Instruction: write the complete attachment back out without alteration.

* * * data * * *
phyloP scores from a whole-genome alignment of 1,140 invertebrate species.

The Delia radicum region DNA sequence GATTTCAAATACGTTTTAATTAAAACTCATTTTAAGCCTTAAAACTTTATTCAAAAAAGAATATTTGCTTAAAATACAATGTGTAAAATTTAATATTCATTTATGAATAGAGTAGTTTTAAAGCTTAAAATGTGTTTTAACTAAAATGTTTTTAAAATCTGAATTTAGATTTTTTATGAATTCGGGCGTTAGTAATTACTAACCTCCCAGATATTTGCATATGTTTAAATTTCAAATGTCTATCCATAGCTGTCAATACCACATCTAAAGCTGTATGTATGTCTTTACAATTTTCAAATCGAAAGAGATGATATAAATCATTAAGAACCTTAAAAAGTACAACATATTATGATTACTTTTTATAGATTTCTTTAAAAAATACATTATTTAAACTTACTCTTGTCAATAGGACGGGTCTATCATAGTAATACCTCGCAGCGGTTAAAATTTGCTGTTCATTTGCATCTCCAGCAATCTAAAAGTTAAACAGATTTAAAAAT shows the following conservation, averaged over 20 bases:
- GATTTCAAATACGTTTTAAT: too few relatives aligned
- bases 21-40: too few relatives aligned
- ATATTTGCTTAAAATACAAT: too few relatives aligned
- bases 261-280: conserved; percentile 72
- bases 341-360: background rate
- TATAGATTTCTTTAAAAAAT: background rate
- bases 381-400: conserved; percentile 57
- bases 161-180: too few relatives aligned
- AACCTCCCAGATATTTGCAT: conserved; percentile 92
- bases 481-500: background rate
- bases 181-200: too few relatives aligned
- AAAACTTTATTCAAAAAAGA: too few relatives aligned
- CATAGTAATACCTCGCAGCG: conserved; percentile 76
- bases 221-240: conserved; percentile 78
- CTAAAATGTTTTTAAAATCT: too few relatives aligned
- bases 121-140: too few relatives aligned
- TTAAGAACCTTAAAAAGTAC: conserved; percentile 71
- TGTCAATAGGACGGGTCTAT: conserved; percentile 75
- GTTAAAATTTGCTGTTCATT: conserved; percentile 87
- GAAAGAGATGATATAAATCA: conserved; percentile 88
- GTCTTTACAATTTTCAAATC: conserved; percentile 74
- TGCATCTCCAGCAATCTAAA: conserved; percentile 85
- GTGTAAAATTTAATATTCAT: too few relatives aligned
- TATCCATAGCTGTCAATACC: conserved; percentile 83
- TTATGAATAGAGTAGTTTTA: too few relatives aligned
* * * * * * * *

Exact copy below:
phyloP scores from a whole-genome alignment of 1,140 invertebrate species.

The Delia radicum region DNA sequence GATTTCAAATACGTTTTAATTAAAACTCATTTTAAGCCTTAAAACTTTATTCAAAAAAGAATATTTGCTTAAAATACAATGTGTAAAATTTAATATTCATTTATGAATAGAGTAGTTTTAAAGCTTAAAATGTGTTTTAACTAAAATGTTTTTAAAATCTGAATTTAGATTTTTTATGAATTCGGGCGTTAGTAATTACTAACCTCCCAGATATTTGCATATGTTTAAATTTCAAATGTCTATCCATAGCTGTCAATACCACATCTAAAGCTGTATGTATGTCTTTACAATTTTCAAATCGAAAGAGATGATATAAATCATTAAGAACCTTAAAAAGTACAACATATTATGATTACTTTTTATAGATTTCTTTAAAAAATACATTATTTAAACTTACTCTTGTCAATAGGACGGGTCTATCATAGTAATACCTCGCAGCGGTTAAAATTTGCTGTTCATTTGCATCTCCAGCAATCTAAAAGTTAAACAGATTTAAAAAT shows the following conservation, averaged over 20 bases:
- GATTTCAAATACGTTTTAAT: too few relatives aligned
- bases 21-40: too few relatives aligned
- ATATTTGCTTAAAATACAAT: too few relatives aligned
- bases 261-280: conserved; percentile 72
- bases 341-360: background rate
- TATAGATTTCTTTAAAAAAT: background rate
- bases 381-400: conserved; percentile 57
- bases 161-180: too few relatives aligned
- AACCTCCCAGATATTTGCAT: conserved; percentile 92
- bases 481-500: background rate
- bases 181-200: too few relatives aligned
- AAAACTTTATTCAAAAAAGA: too few relatives aligned
- CATAGTAATACCTCGCAGCG: conserved; percentile 76
- bases 221-240: conserved; percentile 78
- CTAAAATGTTTTTAAAATCT: too few relatives aligned
- bases 121-140: too few relatives aligned
- TTAAGAACCTTAAAAAGTAC: conserved; percentile 71
- TGTCAATAGGACGGGTCTAT: conserved; percentile 75
- GTTAAAATTTGCTGTTCATT: conserved; percentile 87
- GAAAGAGATGATATAAATCA: conserved; percentile 88
- GTCTTTACAATTTTCAAATC: conserved; percentile 74
- TGCATCTCCAGCAATCTAAA: conserved; percentile 85
- GTGTAAAATTTAATATTCAT: too few relatives aligned
- TATCCATAGCTGTCAATACC: conserved; percentile 83
- TTATGAATAGAGTAGTTTTA: too few relatives aligned